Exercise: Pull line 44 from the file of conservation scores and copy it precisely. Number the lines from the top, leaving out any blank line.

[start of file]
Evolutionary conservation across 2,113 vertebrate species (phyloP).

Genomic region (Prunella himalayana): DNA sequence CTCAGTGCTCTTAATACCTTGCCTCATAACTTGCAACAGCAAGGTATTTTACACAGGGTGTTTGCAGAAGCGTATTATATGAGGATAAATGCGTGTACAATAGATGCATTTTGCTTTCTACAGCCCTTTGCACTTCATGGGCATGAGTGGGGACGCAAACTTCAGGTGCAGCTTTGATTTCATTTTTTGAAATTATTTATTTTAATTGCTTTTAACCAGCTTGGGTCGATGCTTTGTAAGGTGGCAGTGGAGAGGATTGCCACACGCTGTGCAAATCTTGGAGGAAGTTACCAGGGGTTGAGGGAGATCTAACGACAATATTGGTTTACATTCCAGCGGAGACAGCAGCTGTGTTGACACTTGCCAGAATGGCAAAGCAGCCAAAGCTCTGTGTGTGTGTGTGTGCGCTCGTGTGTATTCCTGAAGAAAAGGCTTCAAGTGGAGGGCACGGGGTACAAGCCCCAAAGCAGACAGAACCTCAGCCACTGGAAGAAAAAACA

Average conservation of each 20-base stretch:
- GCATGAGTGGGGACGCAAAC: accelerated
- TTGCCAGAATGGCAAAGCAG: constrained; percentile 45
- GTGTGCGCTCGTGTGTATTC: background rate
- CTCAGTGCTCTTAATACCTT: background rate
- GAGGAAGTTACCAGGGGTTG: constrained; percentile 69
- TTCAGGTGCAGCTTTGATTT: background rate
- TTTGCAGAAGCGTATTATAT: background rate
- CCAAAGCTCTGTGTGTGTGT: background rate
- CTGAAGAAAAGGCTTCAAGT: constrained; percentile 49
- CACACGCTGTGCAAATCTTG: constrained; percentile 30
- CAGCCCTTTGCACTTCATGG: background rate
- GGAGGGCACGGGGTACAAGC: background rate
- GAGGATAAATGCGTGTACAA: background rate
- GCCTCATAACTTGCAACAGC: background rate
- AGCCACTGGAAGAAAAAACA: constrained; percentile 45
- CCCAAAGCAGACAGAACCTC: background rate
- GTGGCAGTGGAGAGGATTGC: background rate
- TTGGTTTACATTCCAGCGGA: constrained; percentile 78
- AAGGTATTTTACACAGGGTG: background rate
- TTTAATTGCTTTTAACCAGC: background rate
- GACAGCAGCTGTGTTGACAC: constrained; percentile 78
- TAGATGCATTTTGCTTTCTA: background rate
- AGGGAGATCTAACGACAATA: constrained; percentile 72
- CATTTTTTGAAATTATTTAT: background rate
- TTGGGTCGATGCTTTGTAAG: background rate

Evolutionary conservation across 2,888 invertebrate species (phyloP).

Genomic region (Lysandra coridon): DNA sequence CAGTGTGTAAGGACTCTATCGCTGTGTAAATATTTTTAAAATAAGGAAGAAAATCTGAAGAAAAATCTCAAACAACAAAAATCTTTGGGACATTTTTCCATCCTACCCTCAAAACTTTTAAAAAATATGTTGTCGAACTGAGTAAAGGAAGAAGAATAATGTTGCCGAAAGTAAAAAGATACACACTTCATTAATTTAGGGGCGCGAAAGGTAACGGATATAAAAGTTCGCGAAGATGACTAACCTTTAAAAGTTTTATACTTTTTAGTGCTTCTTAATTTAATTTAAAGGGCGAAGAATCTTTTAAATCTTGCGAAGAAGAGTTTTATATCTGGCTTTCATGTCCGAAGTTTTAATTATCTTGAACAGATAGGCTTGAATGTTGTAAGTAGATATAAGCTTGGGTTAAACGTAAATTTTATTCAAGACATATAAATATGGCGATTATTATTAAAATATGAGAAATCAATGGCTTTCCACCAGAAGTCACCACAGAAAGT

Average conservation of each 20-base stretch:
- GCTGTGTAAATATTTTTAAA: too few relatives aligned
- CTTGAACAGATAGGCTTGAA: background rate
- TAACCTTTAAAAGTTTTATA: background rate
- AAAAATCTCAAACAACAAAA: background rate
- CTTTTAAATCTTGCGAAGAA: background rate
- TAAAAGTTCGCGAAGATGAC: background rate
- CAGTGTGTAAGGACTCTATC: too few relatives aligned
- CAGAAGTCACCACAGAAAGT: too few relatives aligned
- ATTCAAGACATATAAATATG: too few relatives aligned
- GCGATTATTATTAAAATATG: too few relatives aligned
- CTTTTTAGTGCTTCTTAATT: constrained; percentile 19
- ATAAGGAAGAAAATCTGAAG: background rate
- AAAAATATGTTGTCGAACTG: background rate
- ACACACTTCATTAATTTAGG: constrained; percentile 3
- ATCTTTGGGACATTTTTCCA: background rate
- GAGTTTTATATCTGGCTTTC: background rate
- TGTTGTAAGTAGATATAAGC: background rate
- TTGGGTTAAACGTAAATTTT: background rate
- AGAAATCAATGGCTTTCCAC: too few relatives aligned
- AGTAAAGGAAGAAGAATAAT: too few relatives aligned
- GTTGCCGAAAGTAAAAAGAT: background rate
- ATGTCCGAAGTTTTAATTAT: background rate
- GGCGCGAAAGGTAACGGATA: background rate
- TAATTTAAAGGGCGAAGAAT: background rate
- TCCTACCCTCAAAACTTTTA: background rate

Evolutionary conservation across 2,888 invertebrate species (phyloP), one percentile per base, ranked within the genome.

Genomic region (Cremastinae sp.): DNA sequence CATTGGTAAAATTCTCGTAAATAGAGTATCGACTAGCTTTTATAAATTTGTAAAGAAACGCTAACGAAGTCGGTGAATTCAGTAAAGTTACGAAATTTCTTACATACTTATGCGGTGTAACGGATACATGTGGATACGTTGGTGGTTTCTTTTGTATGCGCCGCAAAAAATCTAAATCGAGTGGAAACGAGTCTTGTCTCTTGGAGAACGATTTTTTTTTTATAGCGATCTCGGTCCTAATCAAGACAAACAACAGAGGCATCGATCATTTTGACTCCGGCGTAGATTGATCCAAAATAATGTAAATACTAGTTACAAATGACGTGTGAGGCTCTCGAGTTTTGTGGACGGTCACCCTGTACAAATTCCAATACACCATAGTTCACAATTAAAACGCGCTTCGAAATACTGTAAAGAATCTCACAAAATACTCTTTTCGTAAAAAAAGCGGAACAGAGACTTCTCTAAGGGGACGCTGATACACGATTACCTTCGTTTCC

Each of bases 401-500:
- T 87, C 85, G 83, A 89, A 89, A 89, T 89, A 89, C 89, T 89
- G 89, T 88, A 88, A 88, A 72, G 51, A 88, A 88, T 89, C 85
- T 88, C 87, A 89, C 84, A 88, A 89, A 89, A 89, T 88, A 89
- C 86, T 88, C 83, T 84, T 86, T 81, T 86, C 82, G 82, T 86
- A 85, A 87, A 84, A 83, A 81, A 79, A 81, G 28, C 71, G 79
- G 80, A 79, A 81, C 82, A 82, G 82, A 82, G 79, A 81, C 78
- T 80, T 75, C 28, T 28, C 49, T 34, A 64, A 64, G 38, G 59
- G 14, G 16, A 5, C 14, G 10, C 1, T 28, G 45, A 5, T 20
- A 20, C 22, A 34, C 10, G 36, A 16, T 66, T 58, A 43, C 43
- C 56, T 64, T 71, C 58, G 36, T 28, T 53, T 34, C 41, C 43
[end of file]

- AAAAATATGTTGTCGAACTG: background rate